Medieval conceptions of hell may have little effect on the laws and social mores of our secular age. But they sure as hell did in the late 15th century, when the first illustrated editions of Dante’s Inferno appeared. A 1481 edition contained art based on a series of unfinished illustrations by Renaissance master Sandro Botticelli. In 1491, the first fully-illustrated edition of the Inferno arrived. As were most printed works at the time, these books were elaborate and expensive, reflecting the very serious treatment the subject of Dante’s work received.
Centuries later, Dante’s work has not lost its effect on our imaginations. Though most people are far less likely to entertain belief in a giant corkscrew pit beneath the earth full of tortured souls, it remains a vivid, chilling (so to speak) metaphor. The epic poem’s language moves and entrances us; its psychological insights dazzle; its formal innovations continue to awe; and its images still shock, amuse, and terrify.
Every decade, it seems, produces some new, fresh visual take on the Inferno, from Botticelli to the stunning renderings of William Blake, Gustave Doré, Alberto Martini, Salvador Dali, Robert Rauschenberg….
This is daunting company, and the online, interactive companion to the Inferno you see screen-shotted here does not attempt to join their ranks. Its charming, children’s-book-graphic visual presentation takes a G-rated approach, ditching accurate human anatomy and horrific violence for a cartoonish video game romp through hell that makes it seem like a super fun, if super weird, place to visit. Created by Alpaca, an Italian design cooperative, and design studio Molotro, the tool aims to be “a synsemic access point to Dante’s literature, aiding its study.”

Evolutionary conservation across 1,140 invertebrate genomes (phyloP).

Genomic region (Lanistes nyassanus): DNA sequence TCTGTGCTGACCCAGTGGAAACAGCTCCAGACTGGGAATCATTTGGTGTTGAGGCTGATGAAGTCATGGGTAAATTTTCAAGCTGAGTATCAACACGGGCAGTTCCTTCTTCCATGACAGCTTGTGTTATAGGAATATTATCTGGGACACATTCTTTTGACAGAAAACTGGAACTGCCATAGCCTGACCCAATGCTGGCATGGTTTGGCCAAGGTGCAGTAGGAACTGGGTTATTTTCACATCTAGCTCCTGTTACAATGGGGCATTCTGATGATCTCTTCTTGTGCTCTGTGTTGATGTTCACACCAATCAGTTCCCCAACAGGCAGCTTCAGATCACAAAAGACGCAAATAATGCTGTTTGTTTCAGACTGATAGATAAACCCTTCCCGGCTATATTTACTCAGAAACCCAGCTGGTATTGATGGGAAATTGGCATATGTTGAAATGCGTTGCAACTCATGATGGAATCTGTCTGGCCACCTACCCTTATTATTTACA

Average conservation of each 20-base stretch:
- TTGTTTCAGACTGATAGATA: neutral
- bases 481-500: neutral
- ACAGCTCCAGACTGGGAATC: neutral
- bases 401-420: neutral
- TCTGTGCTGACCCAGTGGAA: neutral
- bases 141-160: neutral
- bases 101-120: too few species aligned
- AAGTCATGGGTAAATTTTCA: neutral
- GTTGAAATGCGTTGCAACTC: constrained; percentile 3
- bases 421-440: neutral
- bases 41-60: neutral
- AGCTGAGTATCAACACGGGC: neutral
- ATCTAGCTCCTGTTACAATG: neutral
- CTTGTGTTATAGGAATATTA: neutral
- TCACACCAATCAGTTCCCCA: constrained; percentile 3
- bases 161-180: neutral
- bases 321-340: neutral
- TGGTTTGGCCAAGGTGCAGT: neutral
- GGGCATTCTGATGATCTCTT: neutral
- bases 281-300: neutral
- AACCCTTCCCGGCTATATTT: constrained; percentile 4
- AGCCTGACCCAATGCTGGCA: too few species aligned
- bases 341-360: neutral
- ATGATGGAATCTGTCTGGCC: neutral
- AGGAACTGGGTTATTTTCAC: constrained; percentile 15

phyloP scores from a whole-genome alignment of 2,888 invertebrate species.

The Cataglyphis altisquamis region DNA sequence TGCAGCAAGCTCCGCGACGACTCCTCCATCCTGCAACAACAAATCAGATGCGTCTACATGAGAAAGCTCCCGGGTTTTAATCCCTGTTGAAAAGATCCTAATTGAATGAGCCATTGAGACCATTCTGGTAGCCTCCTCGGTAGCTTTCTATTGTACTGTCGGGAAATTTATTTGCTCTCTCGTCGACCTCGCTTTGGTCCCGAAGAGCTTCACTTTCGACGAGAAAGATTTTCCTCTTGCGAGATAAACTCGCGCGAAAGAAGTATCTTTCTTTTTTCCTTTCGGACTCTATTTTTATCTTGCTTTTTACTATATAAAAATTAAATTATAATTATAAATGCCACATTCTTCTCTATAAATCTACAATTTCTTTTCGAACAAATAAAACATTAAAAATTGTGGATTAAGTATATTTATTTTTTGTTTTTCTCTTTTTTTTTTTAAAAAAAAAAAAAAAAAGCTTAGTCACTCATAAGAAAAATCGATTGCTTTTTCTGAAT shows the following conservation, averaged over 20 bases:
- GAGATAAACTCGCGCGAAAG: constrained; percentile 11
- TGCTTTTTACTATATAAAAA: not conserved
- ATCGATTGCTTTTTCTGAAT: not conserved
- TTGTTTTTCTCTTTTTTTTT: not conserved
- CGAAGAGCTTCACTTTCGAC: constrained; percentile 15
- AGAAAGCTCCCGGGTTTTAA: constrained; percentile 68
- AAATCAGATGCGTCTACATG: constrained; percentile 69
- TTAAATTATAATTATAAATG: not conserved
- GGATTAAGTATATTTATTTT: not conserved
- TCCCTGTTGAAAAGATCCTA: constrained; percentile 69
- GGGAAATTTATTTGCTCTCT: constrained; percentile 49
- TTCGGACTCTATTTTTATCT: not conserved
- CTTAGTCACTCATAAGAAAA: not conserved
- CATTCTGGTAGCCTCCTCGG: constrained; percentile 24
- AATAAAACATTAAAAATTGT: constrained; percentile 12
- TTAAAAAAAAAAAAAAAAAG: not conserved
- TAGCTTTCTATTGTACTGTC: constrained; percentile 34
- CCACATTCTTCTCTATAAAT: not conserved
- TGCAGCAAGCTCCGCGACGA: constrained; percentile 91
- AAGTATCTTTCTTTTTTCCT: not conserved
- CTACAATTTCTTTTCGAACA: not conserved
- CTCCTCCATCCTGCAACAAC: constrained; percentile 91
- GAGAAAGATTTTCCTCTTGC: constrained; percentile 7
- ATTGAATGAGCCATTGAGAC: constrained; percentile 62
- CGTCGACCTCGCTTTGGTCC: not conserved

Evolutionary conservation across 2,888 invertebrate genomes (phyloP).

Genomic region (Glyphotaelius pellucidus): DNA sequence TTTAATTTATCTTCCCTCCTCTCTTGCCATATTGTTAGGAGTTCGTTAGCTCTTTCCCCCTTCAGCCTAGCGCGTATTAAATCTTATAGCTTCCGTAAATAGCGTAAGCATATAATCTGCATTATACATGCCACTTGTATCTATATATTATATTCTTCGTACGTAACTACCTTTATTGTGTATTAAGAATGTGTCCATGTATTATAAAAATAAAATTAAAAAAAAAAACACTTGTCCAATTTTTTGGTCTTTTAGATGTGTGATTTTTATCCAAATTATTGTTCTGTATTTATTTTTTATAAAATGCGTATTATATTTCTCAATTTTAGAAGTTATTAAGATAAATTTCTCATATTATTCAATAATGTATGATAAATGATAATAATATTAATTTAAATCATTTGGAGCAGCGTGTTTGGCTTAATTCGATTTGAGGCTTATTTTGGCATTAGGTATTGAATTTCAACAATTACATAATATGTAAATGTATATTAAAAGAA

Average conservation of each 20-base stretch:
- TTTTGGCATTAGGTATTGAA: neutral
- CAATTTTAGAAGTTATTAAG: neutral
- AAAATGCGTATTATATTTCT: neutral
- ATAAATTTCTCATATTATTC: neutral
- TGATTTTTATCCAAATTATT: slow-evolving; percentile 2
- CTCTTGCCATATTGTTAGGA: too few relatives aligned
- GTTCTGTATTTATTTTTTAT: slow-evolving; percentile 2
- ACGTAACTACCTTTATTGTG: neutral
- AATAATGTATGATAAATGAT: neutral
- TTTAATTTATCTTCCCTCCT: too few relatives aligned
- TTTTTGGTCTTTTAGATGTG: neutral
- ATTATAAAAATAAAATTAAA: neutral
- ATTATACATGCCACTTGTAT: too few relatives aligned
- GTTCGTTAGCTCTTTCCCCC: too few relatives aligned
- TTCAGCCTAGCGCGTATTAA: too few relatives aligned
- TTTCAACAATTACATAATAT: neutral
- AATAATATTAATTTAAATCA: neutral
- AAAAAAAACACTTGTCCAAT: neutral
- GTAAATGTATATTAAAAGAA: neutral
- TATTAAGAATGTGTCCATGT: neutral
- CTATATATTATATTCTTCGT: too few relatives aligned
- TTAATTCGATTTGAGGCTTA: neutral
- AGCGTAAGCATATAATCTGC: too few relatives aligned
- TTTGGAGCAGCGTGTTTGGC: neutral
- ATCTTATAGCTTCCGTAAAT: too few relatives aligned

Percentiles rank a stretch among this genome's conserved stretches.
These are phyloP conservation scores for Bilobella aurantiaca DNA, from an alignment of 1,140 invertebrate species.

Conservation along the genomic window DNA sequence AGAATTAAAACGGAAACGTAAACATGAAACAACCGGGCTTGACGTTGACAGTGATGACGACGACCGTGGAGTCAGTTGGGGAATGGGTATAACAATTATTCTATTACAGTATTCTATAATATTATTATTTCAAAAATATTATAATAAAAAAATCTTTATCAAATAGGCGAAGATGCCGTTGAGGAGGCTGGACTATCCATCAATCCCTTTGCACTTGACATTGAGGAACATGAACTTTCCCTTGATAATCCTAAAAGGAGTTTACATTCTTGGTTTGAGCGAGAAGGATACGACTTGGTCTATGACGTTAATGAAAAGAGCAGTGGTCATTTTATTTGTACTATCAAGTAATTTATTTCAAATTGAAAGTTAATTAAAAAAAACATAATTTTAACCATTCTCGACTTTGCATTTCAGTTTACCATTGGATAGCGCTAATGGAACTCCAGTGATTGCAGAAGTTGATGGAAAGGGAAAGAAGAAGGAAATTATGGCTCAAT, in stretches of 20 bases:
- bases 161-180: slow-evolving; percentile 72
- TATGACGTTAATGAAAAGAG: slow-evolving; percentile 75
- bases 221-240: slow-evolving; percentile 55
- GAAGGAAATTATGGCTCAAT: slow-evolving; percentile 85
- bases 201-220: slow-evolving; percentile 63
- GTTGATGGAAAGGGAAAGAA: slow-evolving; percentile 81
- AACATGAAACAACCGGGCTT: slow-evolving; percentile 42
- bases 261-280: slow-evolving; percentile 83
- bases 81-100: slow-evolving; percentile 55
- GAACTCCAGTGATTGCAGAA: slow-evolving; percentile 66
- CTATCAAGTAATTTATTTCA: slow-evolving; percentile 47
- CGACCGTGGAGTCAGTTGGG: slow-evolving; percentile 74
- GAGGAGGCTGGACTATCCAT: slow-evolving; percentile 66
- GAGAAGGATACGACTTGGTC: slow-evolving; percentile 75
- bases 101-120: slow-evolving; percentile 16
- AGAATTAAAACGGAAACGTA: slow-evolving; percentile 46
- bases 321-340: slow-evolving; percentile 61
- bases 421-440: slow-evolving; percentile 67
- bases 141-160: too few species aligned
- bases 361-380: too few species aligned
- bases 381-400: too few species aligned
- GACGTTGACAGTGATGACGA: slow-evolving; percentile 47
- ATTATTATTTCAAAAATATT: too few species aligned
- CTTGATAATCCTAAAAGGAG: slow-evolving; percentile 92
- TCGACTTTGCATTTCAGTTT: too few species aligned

What it lacks in visual high seriousness, it makes up for in utility. In this brilliantly simple design you can leap from Canto to Canto, learn the circle each one covers, the kind of sinners who inhabit it, and the main characters in each. Click on selected figures in the graphic to see character names and quoted excerpts from the poem. A much longer list of characters serves as an index, quickly linking each name to a Canto, quotation, circle, and sin. The Italian site links to the original poem on Wikipedia. The English version’s annotations link to Henry Wadsworth Longfellow’s 1867 translation.
Access Cantos and Characters in menus at the top of the main page or use the zoom button to move closer into any point in the topographical map and begin clicking on cartoon figures in various stages of tortured distress. See Behance for an illustrated guide through the online Inferno, a comical-looking tool with very serious applications for students of Dante’s poem. If you’re new to the Inferno, dive right in here. Hell awaits, as it has for millions of fascinated readers for 800 years.
A Free Course on Dante’s Divine Comedy from Yale University
Visualizing Dante’s Hell: See Maps & Drawings of Dante’s Inferno from the Renaissance Through Today
Artists Illustrate Dante’s Divine Comedy Through the Ages: Doré, Blake, Botticelli, Mœbius & More
A Digital Archive of the Earliest Illustrated Editions of Dante’s Divine Comedy (1487-1568)
Alberto Martini’s Haunting Illustrations of Dante’s Divine Comedy (1901-1944)
Josh Jones is a writer and musician based in Durham, NC. Follow him at @jdmagness
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